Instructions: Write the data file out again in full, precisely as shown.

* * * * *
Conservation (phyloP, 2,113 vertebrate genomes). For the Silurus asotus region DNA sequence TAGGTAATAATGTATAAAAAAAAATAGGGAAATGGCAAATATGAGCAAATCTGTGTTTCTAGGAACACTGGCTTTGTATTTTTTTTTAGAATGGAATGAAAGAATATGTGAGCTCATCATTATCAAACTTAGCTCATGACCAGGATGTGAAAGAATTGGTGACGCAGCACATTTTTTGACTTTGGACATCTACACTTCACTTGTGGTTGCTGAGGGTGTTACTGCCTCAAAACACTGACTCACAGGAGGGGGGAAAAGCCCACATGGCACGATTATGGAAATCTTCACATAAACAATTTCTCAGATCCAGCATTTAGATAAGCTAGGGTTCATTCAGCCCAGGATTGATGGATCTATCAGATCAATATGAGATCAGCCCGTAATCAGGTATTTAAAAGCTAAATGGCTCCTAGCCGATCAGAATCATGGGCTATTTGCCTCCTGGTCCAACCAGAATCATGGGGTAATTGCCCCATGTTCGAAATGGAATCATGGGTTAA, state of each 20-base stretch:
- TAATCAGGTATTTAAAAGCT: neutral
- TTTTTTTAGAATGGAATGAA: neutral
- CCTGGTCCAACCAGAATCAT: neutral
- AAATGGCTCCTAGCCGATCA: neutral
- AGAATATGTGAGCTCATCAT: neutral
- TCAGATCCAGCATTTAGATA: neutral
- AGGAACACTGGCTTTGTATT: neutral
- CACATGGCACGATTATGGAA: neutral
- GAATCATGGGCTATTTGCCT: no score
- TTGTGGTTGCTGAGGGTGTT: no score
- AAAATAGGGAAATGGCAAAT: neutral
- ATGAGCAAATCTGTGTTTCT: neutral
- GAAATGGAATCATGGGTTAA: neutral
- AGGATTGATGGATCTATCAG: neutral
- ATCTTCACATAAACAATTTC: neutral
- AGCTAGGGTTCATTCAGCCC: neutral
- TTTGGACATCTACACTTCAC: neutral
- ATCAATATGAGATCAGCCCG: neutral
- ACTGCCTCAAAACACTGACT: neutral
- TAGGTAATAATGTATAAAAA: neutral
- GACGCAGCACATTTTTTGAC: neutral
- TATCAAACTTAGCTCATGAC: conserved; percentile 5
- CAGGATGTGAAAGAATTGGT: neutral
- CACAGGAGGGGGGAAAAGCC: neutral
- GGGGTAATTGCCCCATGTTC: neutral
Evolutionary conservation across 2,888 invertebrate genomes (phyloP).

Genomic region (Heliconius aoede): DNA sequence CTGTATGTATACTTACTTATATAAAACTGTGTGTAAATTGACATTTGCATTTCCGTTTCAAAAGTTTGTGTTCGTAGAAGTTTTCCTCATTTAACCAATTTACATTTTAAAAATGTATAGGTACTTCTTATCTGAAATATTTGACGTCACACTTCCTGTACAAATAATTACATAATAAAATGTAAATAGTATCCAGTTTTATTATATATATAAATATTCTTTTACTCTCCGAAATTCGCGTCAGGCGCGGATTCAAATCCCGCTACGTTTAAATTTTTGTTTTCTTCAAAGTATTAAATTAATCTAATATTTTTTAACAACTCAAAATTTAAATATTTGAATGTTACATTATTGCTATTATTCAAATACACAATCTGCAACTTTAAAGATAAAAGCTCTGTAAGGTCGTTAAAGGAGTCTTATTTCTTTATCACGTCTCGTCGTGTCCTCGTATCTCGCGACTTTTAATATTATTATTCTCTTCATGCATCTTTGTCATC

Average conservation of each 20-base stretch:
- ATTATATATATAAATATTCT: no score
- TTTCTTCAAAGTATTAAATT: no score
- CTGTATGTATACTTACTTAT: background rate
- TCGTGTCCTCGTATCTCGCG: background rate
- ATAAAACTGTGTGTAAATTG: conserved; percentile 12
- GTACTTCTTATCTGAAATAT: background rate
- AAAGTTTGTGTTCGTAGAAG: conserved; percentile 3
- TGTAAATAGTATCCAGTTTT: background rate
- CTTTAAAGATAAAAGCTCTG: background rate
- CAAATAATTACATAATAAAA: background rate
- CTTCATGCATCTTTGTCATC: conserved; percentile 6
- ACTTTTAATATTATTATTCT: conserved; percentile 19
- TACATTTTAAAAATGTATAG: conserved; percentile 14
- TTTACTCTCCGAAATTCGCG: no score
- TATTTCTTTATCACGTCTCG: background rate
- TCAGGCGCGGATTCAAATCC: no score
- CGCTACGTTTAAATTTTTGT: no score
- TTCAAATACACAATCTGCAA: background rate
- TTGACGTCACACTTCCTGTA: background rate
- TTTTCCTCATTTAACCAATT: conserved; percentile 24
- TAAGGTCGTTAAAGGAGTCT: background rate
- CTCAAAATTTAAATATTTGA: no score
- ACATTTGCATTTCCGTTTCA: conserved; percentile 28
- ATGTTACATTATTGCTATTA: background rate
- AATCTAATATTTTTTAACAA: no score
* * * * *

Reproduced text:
Conservation (phyloP, 2,113 vertebrate genomes). For the Silurus asotus region DNA sequence TAGGTAATAATGTATAAAAAAAAATAGGGAAATGGCAAATATGAGCAAATCTGTGTTTCTAGGAACACTGGCTTTGTATTTTTTTTTAGAATGGAATGAAAGAATATGTGAGCTCATCATTATCAAACTTAGCTCATGACCAGGATGTGAAAGAATTGGTGACGCAGCACATTTTTTGACTTTGGACATCTACACTTCACTTGTGGTTGCTGAGGGTGTTACTGCCTCAAAACACTGACTCACAGGAGGGGGGAAAAGCCCACATGGCACGATTATGGAAATCTTCACATAAACAATTTCTCAGATCCAGCATTTAGATAAGCTAGGGTTCATTCAGCCCAGGATTGATGGATCTATCAGATCAATATGAGATCAGCCCGTAATCAGGTATTTAAAAGCTAAATGGCTCCTAGCCGATCAGAATCATGGGCTATTTGCCTCCTGGTCCAACCAGAATCATGGGGTAATTGCCCCATGTTCGAAATGGAATCATGGGTTAA, state of each 20-base stretch:
- TAATCAGGTATTTAAAAGCT: neutral
- TTTTTTTAGAATGGAATGAA: neutral
- CCTGGTCCAACCAGAATCAT: neutral
- AAATGGCTCCTAGCCGATCA: neutral
- AGAATATGTGAGCTCATCAT: neutral
- TCAGATCCAGCATTTAGATA: neutral
- AGGAACACTGGCTTTGTATT: neutral
- CACATGGCACGATTATGGAA: neutral
- GAATCATGGGCTATTTGCCT: no score
- TTGTGGTTGCTGAGGGTGTT: no score
- AAAATAGGGAAATGGCAAAT: neutral
- ATGAGCAAATCTGTGTTTCT: neutral
- GAAATGGAATCATGGGTTAA: neutral
- AGGATTGATGGATCTATCAG: neutral
- ATCTTCACATAAACAATTTC: neutral
- AGCTAGGGTTCATTCAGCCC: neutral
- TTTGGACATCTACACTTCAC: neutral
- ATCAATATGAGATCAGCCCG: neutral
- ACTGCCTCAAAACACTGACT: neutral
- TAGGTAATAATGTATAAAAA: neutral
- GACGCAGCACATTTTTTGAC: neutral
- TATCAAACTTAGCTCATGAC: conserved; percentile 5
- CAGGATGTGAAAGAATTGGT: neutral
- CACAGGAGGGGGGAAAAGCC: neutral
- GGGGTAATTGCCCCATGTTC: neutral
Evolutionary conservation across 2,888 invertebrate genomes (phyloP).

Genomic region (Heliconius aoede): DNA sequence CTGTATGTATACTTACTTATATAAAACTGTGTGTAAATTGACATTTGCATTTCCGTTTCAAAAGTTTGTGTTCGTAGAAGTTTTCCTCATTTAACCAATTTACATTTTAAAAATGTATAGGTACTTCTTATCTGAAATATTTGACGTCACACTTCCTGTACAAATAATTACATAATAAAATGTAAATAGTATCCAGTTTTATTATATATATAAATATTCTTTTACTCTCCGAAATTCGCGTCAGGCGCGGATTCAAATCCCGCTACGTTTAAATTTTTGTTTTCTTCAAAGTATTAAATTAATCTAATATTTTTTAACAACTCAAAATTTAAATATTTGAATGTTACATTATTGCTATTATTCAAATACACAATCTGCAACTTTAAAGATAAAAGCTCTGTAAGGTCGTTAAAGGAGTCTTATTTCTTTATCACGTCTCGTCGTGTCCTCGTATCTCGCGACTTTTAATATTATTATTCTCTTCATGCATCTTTGTCATC

Average conservation of each 20-base stretch:
- ATTATATATATAAATATTCT: no score
- TTTCTTCAAAGTATTAAATT: no score
- CTGTATGTATACTTACTTAT: background rate
- TCGTGTCCTCGTATCTCGCG: background rate
- ATAAAACTGTGTGTAAATTG: conserved; percentile 12
- GTACTTCTTATCTGAAATAT: background rate
- AAAGTTTGTGTTCGTAGAAG: conserved; percentile 3
- TGTAAATAGTATCCAGTTTT: background rate
- CTTTAAAGATAAAAGCTCTG: background rate
- CAAATAATTACATAATAAAA: background rate
- CTTCATGCATCTTTGTCATC: conserved; percentile 6
- ACTTTTAATATTATTATTCT: conserved; percentile 19
- TACATTTTAAAAATGTATAG: conserved; percentile 14
- TTTACTCTCCGAAATTCGCG: no score
- TATTTCTTTATCACGTCTCG: background rate
- TCAGGCGCGGATTCAAATCC: no score
- CGCTACGTTTAAATTTTTGT: no score
- TTCAAATACACAATCTGCAA: background rate
- TTGACGTCACACTTCCTGTA: background rate
- TTTTCCTCATTTAACCAATT: conserved; percentile 24
- TAAGGTCGTTAAAGGAGTCT: background rate
- CTCAAAATTTAAATATTTGA: no score
- ACATTTGCATTTCCGTTTCA: conserved; percentile 28
- ATGTTACATTATTGCTATTA: background rate
- AATCTAATATTTTTTAACAA: no score